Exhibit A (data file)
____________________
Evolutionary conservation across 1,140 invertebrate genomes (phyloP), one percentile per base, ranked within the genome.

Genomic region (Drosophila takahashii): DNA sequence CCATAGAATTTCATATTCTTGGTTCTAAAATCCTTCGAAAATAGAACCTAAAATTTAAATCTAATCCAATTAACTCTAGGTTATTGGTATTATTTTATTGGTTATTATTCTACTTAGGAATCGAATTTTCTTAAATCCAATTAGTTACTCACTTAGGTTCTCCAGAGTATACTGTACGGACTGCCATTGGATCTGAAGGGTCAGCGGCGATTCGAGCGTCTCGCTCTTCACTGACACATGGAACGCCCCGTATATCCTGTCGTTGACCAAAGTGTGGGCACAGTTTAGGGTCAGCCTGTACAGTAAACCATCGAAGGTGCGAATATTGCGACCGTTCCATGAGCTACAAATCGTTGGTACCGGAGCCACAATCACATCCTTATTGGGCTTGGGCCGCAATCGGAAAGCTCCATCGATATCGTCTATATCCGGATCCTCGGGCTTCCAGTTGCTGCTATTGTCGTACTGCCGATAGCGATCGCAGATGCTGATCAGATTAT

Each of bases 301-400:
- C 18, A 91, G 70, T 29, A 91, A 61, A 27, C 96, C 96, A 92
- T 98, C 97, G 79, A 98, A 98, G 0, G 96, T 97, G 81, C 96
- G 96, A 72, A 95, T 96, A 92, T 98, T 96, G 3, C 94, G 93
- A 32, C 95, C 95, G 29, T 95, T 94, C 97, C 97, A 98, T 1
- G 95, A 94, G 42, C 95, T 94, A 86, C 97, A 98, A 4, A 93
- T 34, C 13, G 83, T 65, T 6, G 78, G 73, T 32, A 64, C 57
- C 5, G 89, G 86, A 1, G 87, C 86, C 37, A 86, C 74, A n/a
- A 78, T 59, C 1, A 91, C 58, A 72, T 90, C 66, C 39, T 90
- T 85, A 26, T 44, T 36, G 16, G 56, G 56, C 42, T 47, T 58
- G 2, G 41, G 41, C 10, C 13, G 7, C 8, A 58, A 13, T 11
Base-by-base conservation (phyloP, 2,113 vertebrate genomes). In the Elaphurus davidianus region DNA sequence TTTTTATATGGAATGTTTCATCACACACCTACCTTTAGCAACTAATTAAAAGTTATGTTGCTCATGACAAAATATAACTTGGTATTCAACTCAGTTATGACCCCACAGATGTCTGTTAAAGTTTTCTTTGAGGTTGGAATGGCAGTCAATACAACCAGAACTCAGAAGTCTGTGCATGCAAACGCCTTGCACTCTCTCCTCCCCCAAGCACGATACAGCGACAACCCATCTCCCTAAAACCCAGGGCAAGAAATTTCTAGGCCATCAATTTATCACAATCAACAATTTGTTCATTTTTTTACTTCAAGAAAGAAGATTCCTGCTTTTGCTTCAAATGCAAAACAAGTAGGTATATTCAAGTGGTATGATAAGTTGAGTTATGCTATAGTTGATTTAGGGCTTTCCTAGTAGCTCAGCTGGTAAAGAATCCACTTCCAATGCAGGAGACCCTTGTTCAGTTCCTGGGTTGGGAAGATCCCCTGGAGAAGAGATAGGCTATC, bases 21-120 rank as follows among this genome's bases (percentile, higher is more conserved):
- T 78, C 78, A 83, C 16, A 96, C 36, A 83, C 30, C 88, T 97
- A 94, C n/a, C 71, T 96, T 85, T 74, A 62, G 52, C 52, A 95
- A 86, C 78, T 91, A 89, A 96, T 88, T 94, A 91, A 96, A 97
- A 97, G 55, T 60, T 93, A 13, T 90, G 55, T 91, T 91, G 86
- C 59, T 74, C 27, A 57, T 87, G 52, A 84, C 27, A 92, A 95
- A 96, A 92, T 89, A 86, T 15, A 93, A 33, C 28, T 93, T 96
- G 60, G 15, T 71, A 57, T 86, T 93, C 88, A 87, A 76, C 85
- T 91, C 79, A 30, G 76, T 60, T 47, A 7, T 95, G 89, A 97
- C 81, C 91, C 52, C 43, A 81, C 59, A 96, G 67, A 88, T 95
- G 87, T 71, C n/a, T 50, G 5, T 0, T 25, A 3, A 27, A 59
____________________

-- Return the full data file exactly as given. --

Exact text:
Evolutionary conservation across 1,140 invertebrate genomes (phyloP), one percentile per base, ranked within the genome.

Genomic region (Drosophila takahashii): DNA sequence CCATAGAATTTCATATTCTTGGTTCTAAAATCCTTCGAAAATAGAACCTAAAATTTAAATCTAATCCAATTAACTCTAGGTTATTGGTATTATTTTATTGGTTATTATTCTACTTAGGAATCGAATTTTCTTAAATCCAATTAGTTACTCACTTAGGTTCTCCAGAGTATACTGTACGGACTGCCATTGGATCTGAAGGGTCAGCGGCGATTCGAGCGTCTCGCTCTTCACTGACACATGGAACGCCCCGTATATCCTGTCGTTGACCAAAGTGTGGGCACAGTTTAGGGTCAGCCTGTACAGTAAACCATCGAAGGTGCGAATATTGCGACCGTTCCATGAGCTACAAATCGTTGGTACCGGAGCCACAATCACATCCTTATTGGGCTTGGGCCGCAATCGGAAAGCTCCATCGATATCGTCTATATCCGGATCCTCGGGCTTCCAGTTGCTGCTATTGTCGTACTGCCGATAGCGATCGCAGATGCTGATCAGATTAT

Each of bases 301-400:
- C 18, A 91, G 70, T 29, A 91, A 61, A 27, C 96, C 96, A 92
- T 98, C 97, G 79, A 98, A 98, G 0, G 96, T 97, G 81, C 96
- G 96, A 72, A 95, T 96, A 92, T 98, T 96, G 3, C 94, G 93
- A 32, C 95, C 95, G 29, T 95, T 94, C 97, C 97, A 98, T 1
- G 95, A 94, G 42, C 95, T 94, A 86, C 97, A 98, A 4, A 93
- T 34, C 13, G 83, T 65, T 6, G 78, G 73, T 32, A 64, C 57
- C 5, G 89, G 86, A 1, G 87, C 86, C 37, A 86, C 74, A n/a
- A 78, T 59, C 1, A 91, C 58, A 72, T 90, C 66, C 39, T 90
- T 85, A 26, T 44, T 36, G 16, G 56, G 56, C 42, T 47, T 58
- G 2, G 41, G 41, C 10, C 13, G 7, C 8, A 58, A 13, T 11
Base-by-base conservation (phyloP, 2,113 vertebrate genomes). In the Elaphurus davidianus region DNA sequence TTTTTATATGGAATGTTTCATCACACACCTACCTTTAGCAACTAATTAAAAGTTATGTTGCTCATGACAAAATATAACTTGGTATTCAACTCAGTTATGACCCCACAGATGTCTGTTAAAGTTTTCTTTGAGGTTGGAATGGCAGTCAATACAACCAGAACTCAGAAGTCTGTGCATGCAAACGCCTTGCACTCTCTCCTCCCCCAAGCACGATACAGCGACAACCCATCTCCCTAAAACCCAGGGCAAGAAATTTCTAGGCCATCAATTTATCACAATCAACAATTTGTTCATTTTTTTACTTCAAGAAAGAAGATTCCTGCTTTTGCTTCAAATGCAAAACAAGTAGGTATATTCAAGTGGTATGATAAGTTGAGTTATGCTATAGTTGATTTAGGGCTTTCCTAGTAGCTCAGCTGGTAAAGAATCCACTTCCAATGCAGGAGACCCTTGTTCAGTTCCTGGGTTGGGAAGATCCCCTGGAGAAGAGATAGGCTATC, bases 21-120 rank as follows among this genome's bases (percentile, higher is more conserved):
- T 78, C 78, A 83, C 16, A 96, C 36, A 83, C 30, C 88, T 97
- A 94, C n/a, C 71, T 96, T 85, T 74, A 62, G 52, C 52, A 95
- A 86, C 78, T 91, A 89, A 96, T 88, T 94, A 91, A 96, A 97
- A 97, G 55, T 60, T 93, A 13, T 90, G 55, T 91, T 91, G 86
- C 59, T 74, C 27, A 57, T 87, G 52, A 84, C 27, A 92, A 95
- A 96, A 92, T 89, A 86, T 15, A 93, A 33, C 28, T 93, T 96
- G 60, G 15, T 71, A 57, T 86, T 93, C 88, A 87, A 76, C 85
- T 91, C 79, A 30, G 76, T 60, T 47, A 7, T 95, G 89, A 97
- C 81, C 91, C 52, C 43, A 81, C 59, A 96, G 67, A 88, T 95
- G 87, T 71, C n/a, T 50, G 5, T 0, T 25, A 3, A 27, A 59